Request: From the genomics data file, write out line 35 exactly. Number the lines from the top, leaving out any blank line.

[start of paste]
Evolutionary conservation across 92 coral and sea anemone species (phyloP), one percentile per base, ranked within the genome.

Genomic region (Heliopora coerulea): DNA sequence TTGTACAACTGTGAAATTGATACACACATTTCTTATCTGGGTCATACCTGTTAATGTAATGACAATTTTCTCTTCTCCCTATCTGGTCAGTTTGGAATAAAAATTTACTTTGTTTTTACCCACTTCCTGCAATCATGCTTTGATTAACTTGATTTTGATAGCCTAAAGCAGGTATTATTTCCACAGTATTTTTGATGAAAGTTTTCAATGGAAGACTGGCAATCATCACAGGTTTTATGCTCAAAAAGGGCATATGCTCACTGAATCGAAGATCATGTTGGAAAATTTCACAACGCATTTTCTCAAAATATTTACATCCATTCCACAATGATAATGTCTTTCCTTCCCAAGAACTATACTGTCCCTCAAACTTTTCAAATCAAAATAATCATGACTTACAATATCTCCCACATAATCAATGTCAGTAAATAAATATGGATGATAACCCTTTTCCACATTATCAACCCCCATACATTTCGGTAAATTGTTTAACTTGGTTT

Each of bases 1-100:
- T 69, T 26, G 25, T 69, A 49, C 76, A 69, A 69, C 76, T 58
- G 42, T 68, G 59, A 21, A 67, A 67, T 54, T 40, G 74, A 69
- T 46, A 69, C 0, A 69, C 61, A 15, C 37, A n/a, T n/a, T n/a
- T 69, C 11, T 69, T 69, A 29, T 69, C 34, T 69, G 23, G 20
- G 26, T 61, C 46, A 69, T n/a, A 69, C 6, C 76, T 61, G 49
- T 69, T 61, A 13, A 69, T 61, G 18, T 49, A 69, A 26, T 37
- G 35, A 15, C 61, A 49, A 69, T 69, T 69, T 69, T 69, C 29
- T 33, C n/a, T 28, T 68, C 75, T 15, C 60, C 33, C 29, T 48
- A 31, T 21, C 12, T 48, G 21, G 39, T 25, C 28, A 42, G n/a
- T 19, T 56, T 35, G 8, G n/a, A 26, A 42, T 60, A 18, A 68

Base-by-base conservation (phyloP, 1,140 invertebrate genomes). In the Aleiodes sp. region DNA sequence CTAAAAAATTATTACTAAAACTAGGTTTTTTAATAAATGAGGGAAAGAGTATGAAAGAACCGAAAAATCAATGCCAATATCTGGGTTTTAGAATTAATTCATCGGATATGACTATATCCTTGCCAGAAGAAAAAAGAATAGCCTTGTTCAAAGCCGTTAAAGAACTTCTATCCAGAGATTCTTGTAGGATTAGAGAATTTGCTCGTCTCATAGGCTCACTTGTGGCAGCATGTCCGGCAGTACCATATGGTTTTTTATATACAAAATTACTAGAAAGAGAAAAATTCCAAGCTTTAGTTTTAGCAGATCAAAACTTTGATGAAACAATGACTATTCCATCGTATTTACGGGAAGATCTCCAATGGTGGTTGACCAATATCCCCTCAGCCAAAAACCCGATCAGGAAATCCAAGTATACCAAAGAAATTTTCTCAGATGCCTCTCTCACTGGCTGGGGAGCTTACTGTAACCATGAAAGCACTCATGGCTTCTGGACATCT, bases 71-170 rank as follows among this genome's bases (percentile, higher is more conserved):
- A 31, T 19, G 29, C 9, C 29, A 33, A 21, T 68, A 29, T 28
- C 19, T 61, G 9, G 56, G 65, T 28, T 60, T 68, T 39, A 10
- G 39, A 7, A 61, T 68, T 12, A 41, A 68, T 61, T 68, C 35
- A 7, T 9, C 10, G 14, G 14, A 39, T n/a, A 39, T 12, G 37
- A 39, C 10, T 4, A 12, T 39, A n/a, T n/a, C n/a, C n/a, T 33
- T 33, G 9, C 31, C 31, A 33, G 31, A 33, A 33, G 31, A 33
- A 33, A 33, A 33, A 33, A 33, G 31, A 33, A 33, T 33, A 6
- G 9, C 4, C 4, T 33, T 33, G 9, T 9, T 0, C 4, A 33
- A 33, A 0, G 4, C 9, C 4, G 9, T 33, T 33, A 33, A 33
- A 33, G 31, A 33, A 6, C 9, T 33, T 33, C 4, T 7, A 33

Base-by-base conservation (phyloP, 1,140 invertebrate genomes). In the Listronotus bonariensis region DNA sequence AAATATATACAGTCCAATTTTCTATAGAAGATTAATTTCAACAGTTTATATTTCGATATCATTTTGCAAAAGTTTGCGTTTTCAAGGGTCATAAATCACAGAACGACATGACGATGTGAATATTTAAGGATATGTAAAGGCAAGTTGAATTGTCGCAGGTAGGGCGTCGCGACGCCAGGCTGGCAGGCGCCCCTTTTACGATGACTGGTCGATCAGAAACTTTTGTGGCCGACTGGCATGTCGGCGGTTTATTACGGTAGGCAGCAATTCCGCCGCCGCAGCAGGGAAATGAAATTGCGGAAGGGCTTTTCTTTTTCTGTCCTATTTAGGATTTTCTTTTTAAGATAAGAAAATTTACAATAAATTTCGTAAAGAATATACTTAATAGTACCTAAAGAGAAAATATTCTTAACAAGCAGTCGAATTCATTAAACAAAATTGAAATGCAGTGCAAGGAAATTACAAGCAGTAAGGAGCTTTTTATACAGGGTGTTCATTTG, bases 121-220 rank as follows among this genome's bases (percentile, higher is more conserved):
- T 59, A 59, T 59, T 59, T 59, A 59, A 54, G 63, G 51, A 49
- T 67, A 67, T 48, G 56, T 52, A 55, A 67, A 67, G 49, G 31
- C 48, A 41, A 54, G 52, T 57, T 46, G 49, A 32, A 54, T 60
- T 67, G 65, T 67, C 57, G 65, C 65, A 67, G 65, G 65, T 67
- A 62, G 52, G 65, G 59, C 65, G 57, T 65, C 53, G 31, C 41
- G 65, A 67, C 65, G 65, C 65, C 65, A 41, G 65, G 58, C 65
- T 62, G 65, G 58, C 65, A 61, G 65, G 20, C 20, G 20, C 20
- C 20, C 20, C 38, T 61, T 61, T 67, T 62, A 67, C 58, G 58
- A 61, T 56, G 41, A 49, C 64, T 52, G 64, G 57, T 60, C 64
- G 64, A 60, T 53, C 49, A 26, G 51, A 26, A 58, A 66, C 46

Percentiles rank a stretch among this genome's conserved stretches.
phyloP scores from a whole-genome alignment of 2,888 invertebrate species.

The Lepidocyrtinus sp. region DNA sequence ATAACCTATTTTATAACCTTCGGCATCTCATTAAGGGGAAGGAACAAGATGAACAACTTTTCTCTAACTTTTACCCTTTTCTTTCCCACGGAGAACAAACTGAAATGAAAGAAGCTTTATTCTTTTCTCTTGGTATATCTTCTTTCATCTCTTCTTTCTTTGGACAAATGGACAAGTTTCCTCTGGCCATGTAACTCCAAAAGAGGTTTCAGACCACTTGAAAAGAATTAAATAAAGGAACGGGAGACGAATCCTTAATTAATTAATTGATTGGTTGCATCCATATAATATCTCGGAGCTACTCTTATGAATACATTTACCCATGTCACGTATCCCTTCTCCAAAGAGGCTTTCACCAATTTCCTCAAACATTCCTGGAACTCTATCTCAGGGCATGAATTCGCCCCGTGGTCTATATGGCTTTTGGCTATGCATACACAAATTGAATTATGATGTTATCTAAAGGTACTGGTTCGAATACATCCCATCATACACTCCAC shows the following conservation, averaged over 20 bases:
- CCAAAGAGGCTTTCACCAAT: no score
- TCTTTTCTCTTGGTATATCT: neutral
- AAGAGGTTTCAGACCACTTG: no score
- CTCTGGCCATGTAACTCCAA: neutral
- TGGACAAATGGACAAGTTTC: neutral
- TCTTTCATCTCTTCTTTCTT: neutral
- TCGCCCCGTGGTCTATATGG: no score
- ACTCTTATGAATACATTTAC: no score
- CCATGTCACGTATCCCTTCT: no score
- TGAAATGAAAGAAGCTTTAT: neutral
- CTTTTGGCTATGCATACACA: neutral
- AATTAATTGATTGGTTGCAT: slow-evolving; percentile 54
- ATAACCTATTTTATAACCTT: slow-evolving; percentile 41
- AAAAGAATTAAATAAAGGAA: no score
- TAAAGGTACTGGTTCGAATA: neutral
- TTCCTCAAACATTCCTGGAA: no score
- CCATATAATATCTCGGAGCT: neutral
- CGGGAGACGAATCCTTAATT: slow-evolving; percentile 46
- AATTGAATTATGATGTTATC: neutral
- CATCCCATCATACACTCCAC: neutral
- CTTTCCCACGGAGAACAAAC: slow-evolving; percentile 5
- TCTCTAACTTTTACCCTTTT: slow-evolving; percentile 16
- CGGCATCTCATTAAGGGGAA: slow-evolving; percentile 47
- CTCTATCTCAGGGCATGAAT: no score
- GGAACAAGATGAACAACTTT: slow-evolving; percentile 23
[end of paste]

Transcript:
- G 64, A 60, T 53, C 49, A 26, G 51, A 26, A 58, A 66, C 46